Apropos of my extended article on the irrationality of the UK’s approach to formulating public policy on the use and abuse of narcotic drugs, I find that Bearwatch has read something into the article that simply isn’t there:
Unity at the Ministry of Truth offers 15,000 words to justify the legalisation of drugs
There’s nothing in the article that calls for or even seeks to justify the legalisation of drugs, generally. The article simply attempts to explore and explain the failure of the prevailing prohibitionist approach, as adopted by the UK in the 1970s, and the role that media plays in both concealing the failures of this policy and closing down rational debate on this issue.
Nor, I might add, is legalisation the sole viable alternative to the current model of prohibition or, necessarily, an alternative worth adopting. If nothing else, the logistics of legalisation in a society in which there are currently an estimated 300-500,000 chaotic heroin users present a very different set of challenges to those that would have faced the government that had chosen to go that route in the late 60’s, when there were only a few hundred addicts.
A sensible drugs policy starts with the recognition that both that absolute prohibition is impossible and different drugs require different approaches if they are to be successfully controlled and managed, approaches which take into account a range of different factors, starting with the nature and extent of the health risks associated with each drug before moving on to look at the social and economic costs of each drug, and the dynamics of the existing black market for each of them.
Cannabis, for example, is a suitable case for legalisation, control and taxation on the same basis as tobacco. The few acute health risks associated with the drug can, for the most part, be ameliorated by controlling the quality of the supply.Cannabis has two active ingredients, THC, which gives the high and can give rise to a small risk of psychotic episodes in individuals who have a pre-existing susceptibility to mental health problems, and cannabidinol, which is a natural anti-psychotic. As for the chronic risks, these are similar to and on a par with tobacco, which suggests that we simply adopt the same basic regime of high taxation and investment in public health education and cessation services.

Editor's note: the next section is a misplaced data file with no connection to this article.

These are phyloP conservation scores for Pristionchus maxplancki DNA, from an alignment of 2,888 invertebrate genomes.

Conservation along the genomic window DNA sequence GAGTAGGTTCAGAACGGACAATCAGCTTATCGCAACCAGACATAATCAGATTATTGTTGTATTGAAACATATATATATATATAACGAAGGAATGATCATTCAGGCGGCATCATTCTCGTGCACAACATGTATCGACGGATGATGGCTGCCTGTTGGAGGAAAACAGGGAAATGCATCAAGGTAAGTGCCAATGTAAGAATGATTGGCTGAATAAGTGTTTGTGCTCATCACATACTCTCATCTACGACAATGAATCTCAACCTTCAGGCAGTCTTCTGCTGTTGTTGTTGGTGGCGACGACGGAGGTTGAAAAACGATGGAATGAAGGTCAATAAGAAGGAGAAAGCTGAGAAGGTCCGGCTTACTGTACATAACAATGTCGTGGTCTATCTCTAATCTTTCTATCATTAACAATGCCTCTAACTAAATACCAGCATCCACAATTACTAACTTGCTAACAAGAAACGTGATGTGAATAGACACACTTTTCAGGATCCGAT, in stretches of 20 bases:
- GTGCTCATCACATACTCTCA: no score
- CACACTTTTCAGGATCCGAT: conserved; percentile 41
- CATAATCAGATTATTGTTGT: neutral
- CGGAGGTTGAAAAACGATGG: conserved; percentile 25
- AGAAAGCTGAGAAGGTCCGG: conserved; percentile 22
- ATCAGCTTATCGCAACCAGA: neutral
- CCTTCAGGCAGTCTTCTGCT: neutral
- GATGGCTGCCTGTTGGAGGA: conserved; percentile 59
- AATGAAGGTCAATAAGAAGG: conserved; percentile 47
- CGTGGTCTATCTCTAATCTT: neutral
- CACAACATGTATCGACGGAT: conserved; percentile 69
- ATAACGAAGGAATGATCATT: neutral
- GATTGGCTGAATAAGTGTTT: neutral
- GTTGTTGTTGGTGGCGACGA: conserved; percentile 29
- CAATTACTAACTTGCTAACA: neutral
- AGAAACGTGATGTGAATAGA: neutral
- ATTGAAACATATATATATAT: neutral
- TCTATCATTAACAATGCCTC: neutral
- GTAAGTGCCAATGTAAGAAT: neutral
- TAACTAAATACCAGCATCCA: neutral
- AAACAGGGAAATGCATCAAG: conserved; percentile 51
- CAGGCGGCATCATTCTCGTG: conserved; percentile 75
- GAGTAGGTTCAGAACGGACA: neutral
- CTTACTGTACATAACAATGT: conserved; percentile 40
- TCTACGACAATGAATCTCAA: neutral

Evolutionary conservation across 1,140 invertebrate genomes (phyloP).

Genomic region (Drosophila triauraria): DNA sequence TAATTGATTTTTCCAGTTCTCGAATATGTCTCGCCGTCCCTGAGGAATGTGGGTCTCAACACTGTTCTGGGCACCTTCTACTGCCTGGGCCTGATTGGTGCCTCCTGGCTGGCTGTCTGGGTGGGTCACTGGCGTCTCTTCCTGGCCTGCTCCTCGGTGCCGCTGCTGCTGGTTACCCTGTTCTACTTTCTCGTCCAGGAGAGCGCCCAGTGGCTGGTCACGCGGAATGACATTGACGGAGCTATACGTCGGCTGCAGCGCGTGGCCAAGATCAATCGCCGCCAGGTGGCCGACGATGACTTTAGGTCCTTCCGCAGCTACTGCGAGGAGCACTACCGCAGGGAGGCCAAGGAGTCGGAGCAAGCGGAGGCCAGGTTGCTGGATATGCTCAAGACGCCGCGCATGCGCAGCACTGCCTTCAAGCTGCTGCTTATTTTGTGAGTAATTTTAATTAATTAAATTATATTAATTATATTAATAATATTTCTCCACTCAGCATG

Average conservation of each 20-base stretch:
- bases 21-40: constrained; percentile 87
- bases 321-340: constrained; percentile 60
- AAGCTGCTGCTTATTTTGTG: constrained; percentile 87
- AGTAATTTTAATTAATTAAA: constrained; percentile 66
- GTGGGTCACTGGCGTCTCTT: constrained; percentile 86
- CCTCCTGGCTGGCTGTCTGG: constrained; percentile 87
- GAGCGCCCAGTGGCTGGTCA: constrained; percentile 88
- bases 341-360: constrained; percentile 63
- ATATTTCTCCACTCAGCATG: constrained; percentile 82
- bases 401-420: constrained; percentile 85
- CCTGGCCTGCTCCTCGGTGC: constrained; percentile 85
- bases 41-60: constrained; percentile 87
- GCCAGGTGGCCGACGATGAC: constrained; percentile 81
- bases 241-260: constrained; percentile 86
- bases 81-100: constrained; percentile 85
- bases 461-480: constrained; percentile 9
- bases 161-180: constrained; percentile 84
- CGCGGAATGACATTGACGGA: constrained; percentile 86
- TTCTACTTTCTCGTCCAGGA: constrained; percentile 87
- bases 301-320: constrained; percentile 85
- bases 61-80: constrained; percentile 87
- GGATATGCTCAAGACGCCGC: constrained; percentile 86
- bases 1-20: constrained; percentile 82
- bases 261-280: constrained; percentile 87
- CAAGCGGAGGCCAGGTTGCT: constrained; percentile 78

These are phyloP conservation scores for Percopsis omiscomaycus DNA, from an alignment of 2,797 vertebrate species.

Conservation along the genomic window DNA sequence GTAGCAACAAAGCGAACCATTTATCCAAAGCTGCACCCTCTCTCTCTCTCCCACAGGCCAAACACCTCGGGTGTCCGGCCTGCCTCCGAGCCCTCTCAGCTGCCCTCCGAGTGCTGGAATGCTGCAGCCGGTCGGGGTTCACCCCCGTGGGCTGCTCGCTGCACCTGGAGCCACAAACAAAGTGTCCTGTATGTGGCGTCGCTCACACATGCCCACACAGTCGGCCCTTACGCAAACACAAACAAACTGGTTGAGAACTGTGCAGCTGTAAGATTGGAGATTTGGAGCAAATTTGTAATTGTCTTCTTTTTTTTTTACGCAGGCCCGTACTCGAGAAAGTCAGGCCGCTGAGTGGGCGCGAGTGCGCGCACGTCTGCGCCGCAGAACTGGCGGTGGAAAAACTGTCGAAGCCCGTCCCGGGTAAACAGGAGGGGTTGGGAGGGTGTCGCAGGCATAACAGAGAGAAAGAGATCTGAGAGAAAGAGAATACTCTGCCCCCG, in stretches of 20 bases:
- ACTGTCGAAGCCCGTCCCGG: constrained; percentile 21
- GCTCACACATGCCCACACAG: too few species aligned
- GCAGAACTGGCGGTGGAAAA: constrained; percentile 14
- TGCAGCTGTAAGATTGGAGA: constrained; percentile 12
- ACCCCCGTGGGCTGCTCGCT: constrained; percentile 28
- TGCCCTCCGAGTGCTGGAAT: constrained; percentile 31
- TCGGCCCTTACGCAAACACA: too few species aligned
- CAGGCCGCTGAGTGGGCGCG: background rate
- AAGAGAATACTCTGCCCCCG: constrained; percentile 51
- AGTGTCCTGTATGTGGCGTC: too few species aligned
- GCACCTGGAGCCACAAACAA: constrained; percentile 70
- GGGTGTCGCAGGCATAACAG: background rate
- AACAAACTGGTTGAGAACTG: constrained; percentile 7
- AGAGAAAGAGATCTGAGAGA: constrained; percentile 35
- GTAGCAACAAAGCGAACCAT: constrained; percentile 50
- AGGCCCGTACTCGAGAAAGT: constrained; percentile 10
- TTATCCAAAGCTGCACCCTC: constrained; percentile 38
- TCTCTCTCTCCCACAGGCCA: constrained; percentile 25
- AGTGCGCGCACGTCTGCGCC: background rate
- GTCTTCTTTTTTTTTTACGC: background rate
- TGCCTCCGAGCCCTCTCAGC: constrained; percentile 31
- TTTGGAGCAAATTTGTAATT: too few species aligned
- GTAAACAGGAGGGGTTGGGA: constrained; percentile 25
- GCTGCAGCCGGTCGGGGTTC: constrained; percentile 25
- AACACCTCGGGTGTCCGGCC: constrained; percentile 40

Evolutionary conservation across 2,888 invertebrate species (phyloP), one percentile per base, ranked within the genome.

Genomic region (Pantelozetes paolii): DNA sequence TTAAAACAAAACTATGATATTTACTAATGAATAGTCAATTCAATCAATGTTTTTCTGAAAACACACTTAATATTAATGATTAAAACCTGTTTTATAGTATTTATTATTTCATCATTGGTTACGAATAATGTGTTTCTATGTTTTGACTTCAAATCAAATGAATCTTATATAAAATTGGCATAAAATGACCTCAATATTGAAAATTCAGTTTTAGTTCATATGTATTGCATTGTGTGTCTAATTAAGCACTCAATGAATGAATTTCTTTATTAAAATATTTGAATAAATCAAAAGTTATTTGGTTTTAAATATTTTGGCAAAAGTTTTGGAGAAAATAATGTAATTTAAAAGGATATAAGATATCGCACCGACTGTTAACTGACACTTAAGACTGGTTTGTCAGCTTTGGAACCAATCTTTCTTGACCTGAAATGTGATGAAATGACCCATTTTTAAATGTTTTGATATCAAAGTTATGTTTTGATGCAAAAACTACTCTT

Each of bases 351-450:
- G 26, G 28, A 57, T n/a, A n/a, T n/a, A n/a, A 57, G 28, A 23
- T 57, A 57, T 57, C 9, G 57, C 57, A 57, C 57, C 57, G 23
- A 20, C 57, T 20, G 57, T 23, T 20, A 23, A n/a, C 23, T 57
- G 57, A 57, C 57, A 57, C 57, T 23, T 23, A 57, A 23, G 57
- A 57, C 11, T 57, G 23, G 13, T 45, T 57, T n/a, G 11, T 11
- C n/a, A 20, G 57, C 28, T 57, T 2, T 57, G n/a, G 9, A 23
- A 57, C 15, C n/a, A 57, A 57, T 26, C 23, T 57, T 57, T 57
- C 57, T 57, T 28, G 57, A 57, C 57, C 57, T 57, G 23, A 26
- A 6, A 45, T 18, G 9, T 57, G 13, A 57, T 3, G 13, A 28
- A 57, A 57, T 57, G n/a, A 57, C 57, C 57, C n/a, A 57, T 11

Heroin is a different matter.
Here, the evidence supports the decriminalisation of heroin use, but not of supplying the black market, and a return to the pre-1970’s policy of ‘policing and prescribing’ coupled with investment in effective rehabilitation services and, of course, public education. The primary objective of a rational policy on heroin, given the current scale of the problem, should be to bring existing use (and users) under control in order ameliorate the health risks and social problems associated with chronic, chaotic, heroin use and break the link to the black market, which is where the real problems are created. Do that, and then you have a base from which you can work both to reduce the existing numbers of users and prevent new users entering the market, managing out much of the existing problem over time.
Set again that rational approach, Bearwatch cites ‘Theodore Dalrymple’, who parlays his experiences as a former prison doctor into the crass and grossly oversimplistic assertion that ‘it’s criminals who turn to heroin, not heroin-users who turn to crime’, ignoring the fact that its half-baked moralising of precisely that variety that created the current mess in the first place. In the real world, beyond the prison walls, things are nothing like that simple, for all that Dalrymple is correct in much of the rest of his commentary on both patterns of pre-addiction usage and on the subject of withdrawal itself. Chronic heroin use is most prevalent, and strikes most damagingly, in poor communities where is serves as a means of self-medicating away the depredations of poverty and the sense of hopelessness this engenders by deploying the age-old right-wing canard of blaming the victim for their supposed moral defects rather than tackling the real problems that are to be found in such communities; low aspirations, low educational standards and a lack of suitable employment opportunities.
Prohibitionism has it roots in the same brand of Victorian lower middle-class class-hatred that prompts its adherent to witter on endlessly about the evils of liberalism, welfarism, the 1960’s, and the so-called ‘undeserving’ poor, a credo that sits squarely at the heart of Britain’s sustained and unenviable history of policy failures on drug use where, as the House of Commons Science and Technology Committee correctly noted, there is no solid evidence to support the view that the current system of classification and criminal prohibition of drug use has any deterrent effect on either drug users or those who supply the existing black market.